Inactivation of Capicua drives cancer metastasis

Nat Genet. 2017 Jan;49(1):87-96. doi: 10.1038/ng.3728. Epub 2016 Nov 21.

Abstract

Metastasis is the leading cause of death in people with lung cancer, yet the molecular effectors underlying tumor dissemination remain poorly defined. Through the development of an in vivo spontaneous lung cancer metastasis model, we show that the developmentally regulated transcriptional repressor Capicua (CIC) suppresses invasion and metastasis. Inactivation of CIC relieves repression of its effector ETV4, driving ETV4-mediated upregulation of MMP24, which is necessary and sufficient for metastasis. Loss of CIC, or an increase in levels of its effectors ETV4 and MMP24, is a biomarker of tumor progression and worse outcomes in people with lung and/or gastric cancer. Our findings reveal CIC as a conserved metastasis suppressor, highlighting new anti-metastatic strategies that could potentially improve patient outcomes.

Publication types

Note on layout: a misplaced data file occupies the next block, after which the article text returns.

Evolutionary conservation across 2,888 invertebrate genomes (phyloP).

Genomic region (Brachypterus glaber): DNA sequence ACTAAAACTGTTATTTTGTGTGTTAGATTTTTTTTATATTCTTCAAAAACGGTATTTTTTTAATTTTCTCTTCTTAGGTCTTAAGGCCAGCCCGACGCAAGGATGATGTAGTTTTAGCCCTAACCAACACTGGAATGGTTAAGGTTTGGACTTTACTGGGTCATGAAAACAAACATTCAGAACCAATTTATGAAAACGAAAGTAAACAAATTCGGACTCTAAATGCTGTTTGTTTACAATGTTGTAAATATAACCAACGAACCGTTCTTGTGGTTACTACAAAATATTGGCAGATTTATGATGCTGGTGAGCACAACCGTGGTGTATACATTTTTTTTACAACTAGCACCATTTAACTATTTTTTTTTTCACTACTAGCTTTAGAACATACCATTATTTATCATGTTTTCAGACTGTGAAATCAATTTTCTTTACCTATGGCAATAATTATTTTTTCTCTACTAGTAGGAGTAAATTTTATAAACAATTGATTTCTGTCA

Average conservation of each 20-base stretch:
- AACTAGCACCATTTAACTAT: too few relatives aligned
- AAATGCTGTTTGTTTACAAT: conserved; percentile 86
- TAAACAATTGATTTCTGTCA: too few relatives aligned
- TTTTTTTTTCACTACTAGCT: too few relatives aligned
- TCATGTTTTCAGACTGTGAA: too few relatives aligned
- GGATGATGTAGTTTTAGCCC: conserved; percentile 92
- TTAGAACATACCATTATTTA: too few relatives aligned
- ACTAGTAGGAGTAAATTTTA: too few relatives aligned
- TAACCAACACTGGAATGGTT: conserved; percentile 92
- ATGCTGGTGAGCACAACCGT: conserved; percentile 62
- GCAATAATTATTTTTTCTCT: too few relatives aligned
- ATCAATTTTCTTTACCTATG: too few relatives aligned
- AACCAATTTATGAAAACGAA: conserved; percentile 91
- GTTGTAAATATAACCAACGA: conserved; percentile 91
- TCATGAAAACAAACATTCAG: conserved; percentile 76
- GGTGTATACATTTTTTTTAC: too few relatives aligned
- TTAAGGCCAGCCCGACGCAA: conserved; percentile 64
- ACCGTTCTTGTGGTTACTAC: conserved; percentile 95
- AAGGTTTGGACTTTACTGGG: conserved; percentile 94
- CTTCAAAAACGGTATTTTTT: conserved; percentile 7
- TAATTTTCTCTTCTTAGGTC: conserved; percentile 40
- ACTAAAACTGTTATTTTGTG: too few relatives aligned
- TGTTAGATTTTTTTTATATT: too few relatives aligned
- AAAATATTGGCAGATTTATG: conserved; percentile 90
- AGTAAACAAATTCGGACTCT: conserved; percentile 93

• Research Support, N.I.H., Extramural
  • Research Support, Non-U.S. Gov't

MeSH terms

  • Adenovirus E1A Proteins / genetics
  • Adenovirus E1A Proteins / metabolism*
  • Animals
  • Carcinoma, Non-Small-Cell Lung / genetics
  • Carcinoma, Non-Small-Cell Lung / metabolism
  • Carcinoma, Non-Small-Cell Lung / secondary*
  • Female
  • Gene Expression Profiling
  • Humans
  • Lung Neoplasms / genetics
  • Lung Neoplasms / metabolism
  • Lung Neoplasms / pathology*
  • Matrix Metalloproteinases, Membrane-Associated / genetics
  • Matrix Metalloproteinases, Membrane-Associated / metabolism*
  • Mice
  • Mice, SCID
  • Proto-Oncogene Proteins / genetics
  • Proto-Oncogene Proteins / metabolism*
  • Repressor Proteins / antagonists & inhibitors*
  • Repressor Proteins / genetics
  • Repressor Proteins / metabolism
  • Tumor Cells, Cultured

Substances

  • Adenovirus E1A Proteins
  • CIC protein, human
  • Cic protein, mouse
  • ETV4 protein, human
  • Proto-Oncogene Proteins
  • Repressor Proteins
  • MMP24 protein, human
  • Matrix Metalloproteinases, Membrane-Associated